This book is unique in that it provides the first-ever substantial account of the seven-centuries-old Scottish philosophical tradition. The book focuses on a number of philosophers in the period from the later-thirteenth century until the mid- twentieth and attends especially to some brilliantly original texts. The book also indicates ways in which philosophy has been intimately related to other aspects of Scotland's culture. Among the greatest philosophers that Scotland has produced are John Duns Scotus, Francis Hutcheson, David Hume, Adam Smith and Thomas Reid. But there were many other fine, even brilliant philosophers who are less highly regarded, if they are noticed at all, such as John Mair, George Lokert, Frederick Ferrier, Andrew Seth, Norman Kemp Smith and John Macmurray. All these thinkers and many others are discussed in these pages. This clearly written and approachable book gives us a strong sense of the Scottish philosophical tradition.
Publisher: Edinburgh University Press
Number of pages: 400
Weight: 755 g
Dimensions: 234 x 156 x 27 mm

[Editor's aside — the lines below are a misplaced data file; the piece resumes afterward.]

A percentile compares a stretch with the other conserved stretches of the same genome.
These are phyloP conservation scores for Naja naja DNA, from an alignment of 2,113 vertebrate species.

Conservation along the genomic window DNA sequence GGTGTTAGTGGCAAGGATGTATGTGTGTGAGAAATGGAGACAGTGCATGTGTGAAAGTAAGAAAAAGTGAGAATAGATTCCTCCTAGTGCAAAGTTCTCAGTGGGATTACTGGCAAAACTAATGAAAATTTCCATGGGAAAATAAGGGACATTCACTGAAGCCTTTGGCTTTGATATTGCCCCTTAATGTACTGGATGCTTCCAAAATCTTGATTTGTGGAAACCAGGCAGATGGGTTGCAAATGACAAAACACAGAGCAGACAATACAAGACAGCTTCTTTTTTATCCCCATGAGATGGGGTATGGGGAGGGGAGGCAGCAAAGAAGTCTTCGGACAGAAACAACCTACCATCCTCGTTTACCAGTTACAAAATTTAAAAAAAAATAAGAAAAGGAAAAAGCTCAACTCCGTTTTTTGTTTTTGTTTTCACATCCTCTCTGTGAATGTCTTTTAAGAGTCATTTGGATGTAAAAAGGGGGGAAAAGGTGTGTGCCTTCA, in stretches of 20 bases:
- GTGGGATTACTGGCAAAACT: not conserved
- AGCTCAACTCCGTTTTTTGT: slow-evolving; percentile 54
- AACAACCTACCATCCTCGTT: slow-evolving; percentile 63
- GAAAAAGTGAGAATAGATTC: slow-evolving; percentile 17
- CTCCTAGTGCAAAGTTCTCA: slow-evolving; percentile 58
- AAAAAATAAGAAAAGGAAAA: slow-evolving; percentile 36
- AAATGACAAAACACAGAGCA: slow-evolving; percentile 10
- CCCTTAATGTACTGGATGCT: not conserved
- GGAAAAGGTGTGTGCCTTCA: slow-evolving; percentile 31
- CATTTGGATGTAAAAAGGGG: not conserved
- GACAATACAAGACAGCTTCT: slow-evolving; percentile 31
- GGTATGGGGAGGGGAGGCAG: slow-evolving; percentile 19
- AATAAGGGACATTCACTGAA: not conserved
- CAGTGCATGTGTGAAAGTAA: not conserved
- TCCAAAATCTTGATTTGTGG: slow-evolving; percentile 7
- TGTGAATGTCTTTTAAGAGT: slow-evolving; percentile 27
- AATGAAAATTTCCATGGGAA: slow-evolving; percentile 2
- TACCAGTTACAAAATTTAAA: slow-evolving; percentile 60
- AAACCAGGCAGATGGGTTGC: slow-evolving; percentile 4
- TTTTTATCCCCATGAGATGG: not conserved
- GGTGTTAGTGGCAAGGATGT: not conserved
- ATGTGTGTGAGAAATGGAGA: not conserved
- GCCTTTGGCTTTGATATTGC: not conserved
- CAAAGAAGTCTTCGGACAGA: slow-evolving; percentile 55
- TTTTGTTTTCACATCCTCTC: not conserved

In the many histories of 'Scottish philosophy' nobody has previously covered its full seven centuries. Few, if anybody, could do so with the authority of Alexander Broadie. He is equally at home in medieval logic, post-Reformation humanism, the Scottish Enlightenment, the forgotten 19th-century eclecticism and the ignored 20th-century struggle between realism and idealism. A generous history of a national philosophical culture and an original contribution to that culture. -- Knud Haakonssen, Professor of Intellectual History, University of Sussex ...it's fascinating to chart the history of Scotland's contribution to philosophy ... there is no sense of unevenness or disproportion in Broadie's meticulous work. Scottish Review of Books [A] magisterial study...Today's philosophers in Scottish universities should make a point of reading Broadie's wise and wonderful book. They cannot fail to learn from it. The Scotsman This is an important and impressive book... The extent of his research and the depth of his erudition is impressive. -- Paul Henderson Scott The Herald Broadie's book is impressive in many ways! Scottish philosophy ! has been rich and sophisticated for some seven centuries -- arguably one of the longest periods of relatively sustained investigations of any peoples in the world. Alexander Broadie is to be thanked for vividly reminding us of this remarkable achievement. Journal of Scottish Philosophy